What is French Ruled Paper?



Simply put, French ruled or Séyès paper is the standard lined paper used by students in France. It is as commonly used in France as college ruled paper is used in the USA.

French ruled paper consists of an 8mm x 8mm grid, with lighter or thinner horizontal lines spaced 2mm apart inside the main grid. There is a left margin, as well as some space without the horizontal lines at the top and bottom of the page.

This paper is useful for students to learn French cursive, and is an excellent tool for anyone wanting to learn cursive writing, to improve their handwriting or practice calligraphy.

The vertical grid lines are useful to add a nice visual form to written essays etc. Indentations, such as at the beginning of a paragraph, can be kept consistent using these vertical lines.

Besides using this paper for regular writing and note taking, I have heard that some people use this paper to record lab results, do bookkeeping, create matrices, as well as creating grading rubrics. Others use it because they love paper with very narrow lines. I can’t help but thinking that this would be good paper for creating crossword or sudoku puzzles, or maybe even for practicing Chinese or Korean writing. Whatever you want to use it for, Writer’s Bloc now has an expanded line of Clairefontaine’s French Ruled paper. Why not think outside the lines and give it a try to see why so many people love it!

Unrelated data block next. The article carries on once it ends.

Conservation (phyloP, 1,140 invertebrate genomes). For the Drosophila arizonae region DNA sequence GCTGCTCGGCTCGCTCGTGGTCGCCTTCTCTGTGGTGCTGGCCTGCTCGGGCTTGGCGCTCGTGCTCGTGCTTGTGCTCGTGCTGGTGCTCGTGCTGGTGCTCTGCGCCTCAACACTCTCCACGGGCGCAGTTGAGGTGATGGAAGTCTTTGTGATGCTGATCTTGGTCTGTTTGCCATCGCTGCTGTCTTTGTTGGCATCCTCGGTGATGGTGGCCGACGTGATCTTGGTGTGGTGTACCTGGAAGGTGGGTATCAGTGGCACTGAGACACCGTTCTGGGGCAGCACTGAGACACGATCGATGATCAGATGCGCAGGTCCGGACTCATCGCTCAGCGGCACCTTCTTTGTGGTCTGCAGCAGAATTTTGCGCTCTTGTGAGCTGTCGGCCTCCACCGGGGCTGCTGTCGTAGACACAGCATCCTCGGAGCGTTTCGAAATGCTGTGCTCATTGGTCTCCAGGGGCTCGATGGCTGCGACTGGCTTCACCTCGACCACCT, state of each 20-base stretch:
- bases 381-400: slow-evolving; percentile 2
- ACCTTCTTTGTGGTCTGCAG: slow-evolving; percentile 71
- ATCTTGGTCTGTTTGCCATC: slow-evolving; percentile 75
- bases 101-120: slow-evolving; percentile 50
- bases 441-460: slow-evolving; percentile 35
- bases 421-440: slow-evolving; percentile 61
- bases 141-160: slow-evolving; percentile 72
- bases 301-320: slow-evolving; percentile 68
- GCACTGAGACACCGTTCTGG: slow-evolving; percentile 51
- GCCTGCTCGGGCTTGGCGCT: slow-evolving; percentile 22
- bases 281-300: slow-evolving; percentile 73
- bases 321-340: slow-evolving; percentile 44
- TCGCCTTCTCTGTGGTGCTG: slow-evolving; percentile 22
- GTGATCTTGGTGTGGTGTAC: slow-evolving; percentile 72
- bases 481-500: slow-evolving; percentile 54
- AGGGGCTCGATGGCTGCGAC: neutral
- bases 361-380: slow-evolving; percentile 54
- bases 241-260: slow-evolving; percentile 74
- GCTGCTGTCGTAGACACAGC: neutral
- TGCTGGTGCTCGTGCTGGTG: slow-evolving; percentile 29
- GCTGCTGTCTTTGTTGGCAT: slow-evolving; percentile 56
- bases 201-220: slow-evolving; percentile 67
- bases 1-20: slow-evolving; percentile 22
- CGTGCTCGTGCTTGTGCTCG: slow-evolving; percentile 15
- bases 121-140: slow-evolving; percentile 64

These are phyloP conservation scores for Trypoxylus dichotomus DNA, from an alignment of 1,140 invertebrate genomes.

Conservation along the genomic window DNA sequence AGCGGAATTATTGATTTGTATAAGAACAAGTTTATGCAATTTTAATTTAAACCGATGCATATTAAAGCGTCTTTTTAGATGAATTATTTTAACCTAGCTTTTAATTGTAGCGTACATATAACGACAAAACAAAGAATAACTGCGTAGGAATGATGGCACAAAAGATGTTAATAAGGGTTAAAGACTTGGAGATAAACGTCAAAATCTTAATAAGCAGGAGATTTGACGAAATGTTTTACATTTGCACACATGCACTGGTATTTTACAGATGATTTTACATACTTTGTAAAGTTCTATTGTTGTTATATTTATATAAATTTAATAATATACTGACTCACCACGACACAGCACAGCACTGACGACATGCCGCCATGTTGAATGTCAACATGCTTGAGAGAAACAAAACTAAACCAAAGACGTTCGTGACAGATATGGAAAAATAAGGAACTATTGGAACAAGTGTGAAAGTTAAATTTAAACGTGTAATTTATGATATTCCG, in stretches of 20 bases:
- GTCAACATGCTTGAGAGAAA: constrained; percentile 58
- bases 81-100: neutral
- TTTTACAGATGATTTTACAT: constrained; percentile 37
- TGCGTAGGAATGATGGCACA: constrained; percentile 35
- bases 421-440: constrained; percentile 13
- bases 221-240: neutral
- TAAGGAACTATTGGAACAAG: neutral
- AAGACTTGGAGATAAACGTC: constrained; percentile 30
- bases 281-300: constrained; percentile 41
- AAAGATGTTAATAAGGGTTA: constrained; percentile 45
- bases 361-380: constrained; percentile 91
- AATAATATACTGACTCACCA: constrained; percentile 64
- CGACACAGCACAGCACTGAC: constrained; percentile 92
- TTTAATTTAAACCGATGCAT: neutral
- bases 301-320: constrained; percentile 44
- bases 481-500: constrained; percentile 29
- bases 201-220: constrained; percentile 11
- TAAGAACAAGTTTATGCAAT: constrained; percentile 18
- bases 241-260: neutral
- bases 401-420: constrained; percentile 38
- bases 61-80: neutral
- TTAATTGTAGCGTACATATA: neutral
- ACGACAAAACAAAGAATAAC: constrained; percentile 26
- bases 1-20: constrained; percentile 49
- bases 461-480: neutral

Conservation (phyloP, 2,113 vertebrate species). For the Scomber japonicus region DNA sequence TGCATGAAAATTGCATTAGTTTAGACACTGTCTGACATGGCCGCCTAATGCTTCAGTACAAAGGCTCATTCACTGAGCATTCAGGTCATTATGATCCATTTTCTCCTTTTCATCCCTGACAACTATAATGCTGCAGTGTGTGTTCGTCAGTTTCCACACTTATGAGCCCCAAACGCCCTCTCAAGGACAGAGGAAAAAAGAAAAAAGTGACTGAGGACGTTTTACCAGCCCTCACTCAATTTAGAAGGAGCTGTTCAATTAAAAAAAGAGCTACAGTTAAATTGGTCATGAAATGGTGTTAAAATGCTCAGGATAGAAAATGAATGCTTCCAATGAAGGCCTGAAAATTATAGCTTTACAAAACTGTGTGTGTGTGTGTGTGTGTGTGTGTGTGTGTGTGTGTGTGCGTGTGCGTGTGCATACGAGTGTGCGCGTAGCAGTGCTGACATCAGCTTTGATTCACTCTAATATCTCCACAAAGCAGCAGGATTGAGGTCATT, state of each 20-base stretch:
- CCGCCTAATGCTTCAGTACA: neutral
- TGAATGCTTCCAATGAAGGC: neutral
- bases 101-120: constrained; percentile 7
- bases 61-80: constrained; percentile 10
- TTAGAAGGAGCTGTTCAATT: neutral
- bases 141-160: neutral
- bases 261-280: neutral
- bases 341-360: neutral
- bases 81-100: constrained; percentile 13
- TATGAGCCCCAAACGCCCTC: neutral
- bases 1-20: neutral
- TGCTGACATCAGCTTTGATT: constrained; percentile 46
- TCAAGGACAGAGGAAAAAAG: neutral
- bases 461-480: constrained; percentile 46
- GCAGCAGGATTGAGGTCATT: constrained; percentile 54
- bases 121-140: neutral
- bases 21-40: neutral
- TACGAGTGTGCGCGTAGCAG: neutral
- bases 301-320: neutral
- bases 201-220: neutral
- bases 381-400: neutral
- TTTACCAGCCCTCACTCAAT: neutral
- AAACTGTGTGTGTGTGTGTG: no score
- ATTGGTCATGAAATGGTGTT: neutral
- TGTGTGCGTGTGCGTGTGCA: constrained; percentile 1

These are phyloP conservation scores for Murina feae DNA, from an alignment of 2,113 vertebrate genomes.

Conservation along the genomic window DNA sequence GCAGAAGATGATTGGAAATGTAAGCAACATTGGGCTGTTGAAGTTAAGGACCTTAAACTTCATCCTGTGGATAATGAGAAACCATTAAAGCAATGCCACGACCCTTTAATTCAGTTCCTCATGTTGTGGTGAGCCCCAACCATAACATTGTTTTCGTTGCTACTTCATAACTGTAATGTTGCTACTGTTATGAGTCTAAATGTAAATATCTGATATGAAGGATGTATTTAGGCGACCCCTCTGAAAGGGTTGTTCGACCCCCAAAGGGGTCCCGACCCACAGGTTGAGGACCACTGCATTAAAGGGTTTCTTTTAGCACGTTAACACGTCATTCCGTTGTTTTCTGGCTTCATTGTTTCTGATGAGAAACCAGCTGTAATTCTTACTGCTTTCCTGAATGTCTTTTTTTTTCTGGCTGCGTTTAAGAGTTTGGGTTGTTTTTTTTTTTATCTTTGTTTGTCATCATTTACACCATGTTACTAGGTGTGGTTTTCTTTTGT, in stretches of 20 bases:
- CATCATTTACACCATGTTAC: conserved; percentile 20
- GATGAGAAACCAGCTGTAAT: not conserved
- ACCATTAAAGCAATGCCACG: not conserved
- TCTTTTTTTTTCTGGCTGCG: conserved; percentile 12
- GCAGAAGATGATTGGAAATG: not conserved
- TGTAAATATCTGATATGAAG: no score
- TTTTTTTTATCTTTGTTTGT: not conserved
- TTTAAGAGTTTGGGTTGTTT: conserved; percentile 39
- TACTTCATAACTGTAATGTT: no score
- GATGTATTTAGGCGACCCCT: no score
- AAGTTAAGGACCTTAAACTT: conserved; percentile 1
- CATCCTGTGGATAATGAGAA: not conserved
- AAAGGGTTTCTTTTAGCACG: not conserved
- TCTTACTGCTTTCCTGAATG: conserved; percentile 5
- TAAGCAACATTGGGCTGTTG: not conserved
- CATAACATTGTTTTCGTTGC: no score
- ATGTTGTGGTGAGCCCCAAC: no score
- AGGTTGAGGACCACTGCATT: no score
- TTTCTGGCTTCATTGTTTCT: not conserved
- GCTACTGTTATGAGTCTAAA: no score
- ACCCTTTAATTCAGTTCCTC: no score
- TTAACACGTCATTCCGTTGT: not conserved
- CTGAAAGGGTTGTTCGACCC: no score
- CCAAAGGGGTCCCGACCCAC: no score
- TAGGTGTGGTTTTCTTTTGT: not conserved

Facebooktwittergoogle_plusredditpinterestmailby feather

Anne of Green Gables


The novel Anne of Green Gables by Lucy Maud Montgomery celebrated its 100th anniversary in 2008! Having sold over 50 million copies and being translated into many different languages, this popular novel was followed by 7 sequels, 2 films, several television movies and plays.

The story takes place in the quiet setting of Avonlea, a farm town on Prince Edward Island. Brother and sister Matthew and Marilla Cuthbert decide to adopt an orphan boy to help care for chores around the farm. Instead, they are surprised at the arrival of Anne Shirley, a red-haired girl with an abundance of imagination! Marilla and Matthew grow to love Anne and this series of novels follows her life as she grows up in Avonlea. Much of the story surrounds Anne’s experiences at school as well as her adventures with her friends Diana, Jane and Ruby. Gilbert Blythe starts off as Anne’s enemy and rival, but they eventually become friends and marry.

Having red hair myself, when I was a child I could relate to Anne’s dislike of her pale skin, freckles and red hair. One of my fondest memories of this book is reading about the incident when Anne accidentally dies her hair green! I had wished I could dye my hair as well, but Anne’s experience dissuaded me since at that time I definitely did not want green hair. Now I’ve learned to embrace the hair color and the rest of what comes with it.

Anne of Green Gables has inspired many travelers to visit this part of Canada and she is the theme of many tourist attractions there. If you are unable to travel to Cavendish, Prince Edward Island to visit the famous farmhouse, forest and other sites that the author drew inspiration from, you can enjoy these sights for yourself through the watercolor illustrations found in the Anne of Green Gables Diary from Writer’s Bloc. This undated diary is sure to bring back fond memories of the misadventures of Anne Shirley.